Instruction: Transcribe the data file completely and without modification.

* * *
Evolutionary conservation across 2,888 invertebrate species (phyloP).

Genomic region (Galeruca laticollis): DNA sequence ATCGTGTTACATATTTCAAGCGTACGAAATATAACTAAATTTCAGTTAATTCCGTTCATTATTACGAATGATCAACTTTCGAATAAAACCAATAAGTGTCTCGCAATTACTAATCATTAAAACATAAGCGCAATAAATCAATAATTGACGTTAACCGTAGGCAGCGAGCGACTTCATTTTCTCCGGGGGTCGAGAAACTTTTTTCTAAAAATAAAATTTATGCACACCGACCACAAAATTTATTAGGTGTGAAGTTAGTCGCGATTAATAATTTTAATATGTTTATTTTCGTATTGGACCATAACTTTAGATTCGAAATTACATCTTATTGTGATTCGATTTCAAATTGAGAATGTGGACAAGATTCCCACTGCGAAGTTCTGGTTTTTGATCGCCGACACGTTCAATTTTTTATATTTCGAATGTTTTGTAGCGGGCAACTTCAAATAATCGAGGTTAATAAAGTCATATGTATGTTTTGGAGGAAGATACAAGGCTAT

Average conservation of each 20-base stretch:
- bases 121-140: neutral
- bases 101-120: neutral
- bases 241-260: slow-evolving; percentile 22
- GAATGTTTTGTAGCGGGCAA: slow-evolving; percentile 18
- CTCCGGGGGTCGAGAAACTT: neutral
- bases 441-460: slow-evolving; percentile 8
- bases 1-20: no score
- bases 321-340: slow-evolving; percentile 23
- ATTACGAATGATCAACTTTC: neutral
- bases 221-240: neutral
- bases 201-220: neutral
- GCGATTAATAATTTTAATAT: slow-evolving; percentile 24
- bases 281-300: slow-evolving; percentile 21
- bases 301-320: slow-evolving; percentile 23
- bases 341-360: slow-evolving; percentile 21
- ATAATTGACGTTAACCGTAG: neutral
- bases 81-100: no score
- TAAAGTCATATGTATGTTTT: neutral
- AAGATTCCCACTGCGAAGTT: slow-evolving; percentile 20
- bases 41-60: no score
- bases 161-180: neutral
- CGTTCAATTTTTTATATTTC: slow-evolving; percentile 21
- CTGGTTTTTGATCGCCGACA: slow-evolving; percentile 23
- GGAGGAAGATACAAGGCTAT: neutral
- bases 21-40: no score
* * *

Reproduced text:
Evolutionary conservation across 2,888 invertebrate species (phyloP).

Genomic region (Galeruca laticollis): DNA sequence ATCGTGTTACATATTTCAAGCGTACGAAATATAACTAAATTTCAGTTAATTCCGTTCATTATTACGAATGATCAACTTTCGAATAAAACCAATAAGTGTCTCGCAATTACTAATCATTAAAACATAAGCGCAATAAATCAATAATTGACGTTAACCGTAGGCAGCGAGCGACTTCATTTTCTCCGGGGGTCGAGAAACTTTTTTCTAAAAATAAAATTTATGCACACCGACCACAAAATTTATTAGGTGTGAAGTTAGTCGCGATTAATAATTTTAATATGTTTATTTTCGTATTGGACCATAACTTTAGATTCGAAATTACATCTTATTGTGATTCGATTTCAAATTGAGAATGTGGACAAGATTCCCACTGCGAAGTTCTGGTTTTTGATCGCCGACACGTTCAATTTTTTATATTTCGAATGTTTTGTAGCGGGCAACTTCAAATAATCGAGGTTAATAAAGTCATATGTATGTTTTGGAGGAAGATACAAGGCTAT

Average conservation of each 20-base stretch:
- bases 121-140: neutral
- bases 101-120: neutral
- bases 241-260: slow-evolving; percentile 22
- GAATGTTTTGTAGCGGGCAA: slow-evolving; percentile 18
- CTCCGGGGGTCGAGAAACTT: neutral
- bases 441-460: slow-evolving; percentile 8
- bases 1-20: no score
- bases 321-340: slow-evolving; percentile 23
- ATTACGAATGATCAACTTTC: neutral
- bases 221-240: neutral
- bases 201-220: neutral
- GCGATTAATAATTTTAATAT: slow-evolving; percentile 24
- bases 281-300: slow-evolving; percentile 21
- bases 301-320: slow-evolving; percentile 23
- bases 341-360: slow-evolving; percentile 21
- ATAATTGACGTTAACCGTAG: neutral
- bases 81-100: no score
- TAAAGTCATATGTATGTTTT: neutral
- AAGATTCCCACTGCGAAGTT: slow-evolving; percentile 20
- bases 41-60: no score
- bases 161-180: neutral
- CGTTCAATTTTTTATATTTC: slow-evolving; percentile 21
- CTGGTTTTTGATCGCCGACA: slow-evolving; percentile 23
- GGAGGAAGATACAAGGCTAT: neutral
- bases 21-40: no score